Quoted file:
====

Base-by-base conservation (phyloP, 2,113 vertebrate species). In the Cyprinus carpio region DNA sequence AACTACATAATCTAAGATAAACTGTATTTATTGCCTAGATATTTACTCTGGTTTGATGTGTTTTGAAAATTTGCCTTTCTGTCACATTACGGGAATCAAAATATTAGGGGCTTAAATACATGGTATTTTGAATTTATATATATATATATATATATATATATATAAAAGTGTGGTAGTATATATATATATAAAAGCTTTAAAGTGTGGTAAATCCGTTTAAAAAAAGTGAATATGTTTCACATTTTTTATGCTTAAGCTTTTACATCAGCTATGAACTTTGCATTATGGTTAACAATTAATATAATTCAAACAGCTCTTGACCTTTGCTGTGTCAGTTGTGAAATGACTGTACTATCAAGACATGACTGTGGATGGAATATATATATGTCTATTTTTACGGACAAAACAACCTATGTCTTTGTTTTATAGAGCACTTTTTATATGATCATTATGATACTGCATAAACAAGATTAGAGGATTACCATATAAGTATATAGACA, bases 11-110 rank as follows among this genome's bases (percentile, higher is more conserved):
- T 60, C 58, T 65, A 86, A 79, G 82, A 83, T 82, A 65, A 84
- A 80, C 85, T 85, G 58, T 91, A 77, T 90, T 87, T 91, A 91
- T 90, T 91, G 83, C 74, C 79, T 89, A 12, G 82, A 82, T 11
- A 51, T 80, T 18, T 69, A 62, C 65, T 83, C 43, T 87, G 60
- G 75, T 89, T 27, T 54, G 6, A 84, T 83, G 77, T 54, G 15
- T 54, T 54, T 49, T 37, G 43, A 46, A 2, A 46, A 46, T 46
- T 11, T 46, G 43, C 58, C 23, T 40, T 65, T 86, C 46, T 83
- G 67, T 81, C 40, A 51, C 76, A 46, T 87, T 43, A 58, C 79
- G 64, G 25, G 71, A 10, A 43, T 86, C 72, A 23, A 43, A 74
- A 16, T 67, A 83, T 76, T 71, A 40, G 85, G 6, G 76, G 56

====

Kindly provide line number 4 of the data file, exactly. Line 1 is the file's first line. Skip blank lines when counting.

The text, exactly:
- T 90, T 91, G 83, C 74, C 79, T 89, A 12, G 82, A 82, T 11